Not wanting the “Public Library” portion of my BookBin2012 widget to go unloved, and because I simply cannot stay out of a library as gorgeous as our neighborhood library, I bring you my latest discovery from the graphic novel section: Epileptic by David B. (or David Beauchard).
Originally released as a six-volume series under its French title, L’Ascension du Haut Mal (which translates as “The Rise of the High Evil”; also, “haut mal” is the French equivalent of the English term “grand mal” in reference to epileptic seizures), Epileptic is Beauchard’s retelling of his family’s journey through the sudden onset of his older brother’s epilepsy when his brother was 11.
Beauchard’s choice to approach his family’s story from his younger version’s perspective brings the narrative to a less convoluted, more accessible level. A story dealing with such a serious medical condition runs the risk of becoming overburdened by medical jargon; telling the tale from the perspective of the little brother who must process all these changes and ordeals as they are happening gave Beauchard permission to simplify his narrative without watering it down.
He balances the various family dynamics and reactions to his brother’s worsening condition, demonstrating not only the extraordinary measures to which family is willing to go in order to save their own, but also the disconnectedness and solitary confinement each member experiences, even in the face of familial cohesion in pursuit of a cure. Though they are together in family experimental journeys into alternative medicinal treatments and alternative religions, Beauchard explores well the varied and separate emotional responses he and his family experience.
Beauchard is not an overly sentimental writer, which I believe serves his story well. He is, however, a phenomenal artist. Just as I praised Craig Thompson for the artistry of his novel, Blankets, I believe that Beauchard is another whose artistic prowess has raised my opinion of graphic novels to an even higher plateau of respect. The inky intricacy of his oftentimes nightmarish tableaux roll over you in swells of beauty, horror, desperation, promise, resentment, and resignation. His artwork is unsettling, reflecting at times the disturbing aesthetic of a Grand Guignol influence.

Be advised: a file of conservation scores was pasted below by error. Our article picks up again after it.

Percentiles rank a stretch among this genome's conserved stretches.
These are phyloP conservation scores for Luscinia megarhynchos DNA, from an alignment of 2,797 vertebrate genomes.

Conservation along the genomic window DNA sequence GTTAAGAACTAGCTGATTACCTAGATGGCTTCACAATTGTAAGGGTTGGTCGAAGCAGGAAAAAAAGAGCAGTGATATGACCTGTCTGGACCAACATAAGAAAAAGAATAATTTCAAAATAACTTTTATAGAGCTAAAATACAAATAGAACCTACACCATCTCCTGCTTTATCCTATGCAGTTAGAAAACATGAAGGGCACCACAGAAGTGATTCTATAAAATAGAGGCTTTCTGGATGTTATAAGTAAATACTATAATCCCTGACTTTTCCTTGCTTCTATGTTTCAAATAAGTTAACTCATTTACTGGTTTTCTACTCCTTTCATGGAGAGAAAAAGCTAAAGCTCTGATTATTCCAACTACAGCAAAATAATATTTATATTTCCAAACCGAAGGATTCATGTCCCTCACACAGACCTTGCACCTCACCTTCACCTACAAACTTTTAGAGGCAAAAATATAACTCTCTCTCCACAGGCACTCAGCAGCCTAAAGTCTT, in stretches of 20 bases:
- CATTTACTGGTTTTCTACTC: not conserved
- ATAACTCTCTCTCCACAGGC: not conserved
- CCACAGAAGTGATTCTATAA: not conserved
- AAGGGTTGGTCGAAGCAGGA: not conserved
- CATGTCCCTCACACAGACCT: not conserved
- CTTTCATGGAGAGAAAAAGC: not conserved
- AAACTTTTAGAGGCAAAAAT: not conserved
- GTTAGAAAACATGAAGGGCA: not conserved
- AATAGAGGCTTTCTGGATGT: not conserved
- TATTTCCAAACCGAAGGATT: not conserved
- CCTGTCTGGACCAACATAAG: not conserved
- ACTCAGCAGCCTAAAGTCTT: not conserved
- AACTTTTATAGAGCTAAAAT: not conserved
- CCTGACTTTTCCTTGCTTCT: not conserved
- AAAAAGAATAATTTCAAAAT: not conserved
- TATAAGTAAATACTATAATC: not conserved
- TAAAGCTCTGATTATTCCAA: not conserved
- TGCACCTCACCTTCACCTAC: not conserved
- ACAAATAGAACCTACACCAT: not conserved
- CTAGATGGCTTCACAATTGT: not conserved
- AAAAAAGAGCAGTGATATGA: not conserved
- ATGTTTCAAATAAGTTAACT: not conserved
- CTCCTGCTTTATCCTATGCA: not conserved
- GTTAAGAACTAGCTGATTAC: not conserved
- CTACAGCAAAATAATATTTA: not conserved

[Or perhaps I merely think this because they’re both French. This is sometimes how my brain works.]
Admittedly, the artwork is bold and distinct enough that it was a bit overwhelming at first. I pressed through my initial discomfort and soon found myself enraptured by the dark details of Beauchard’s beautiful black and white panels. His view of the world, both the real one and that of his exquisite imagination, is rich and complex and full of the fury and impotence with which so many families are familiar when faced with an intractable disease. At times I found myself lingering over a page long after finishing the text, simply trying to take in the layers hidden beneath the words…layers that provided a deeper narrative unhindered by the boundaries of letters.
Final Verdict: I hope that this novel has already found its way into another’s book basket at our library. Definitely another one for the Amazon wish list.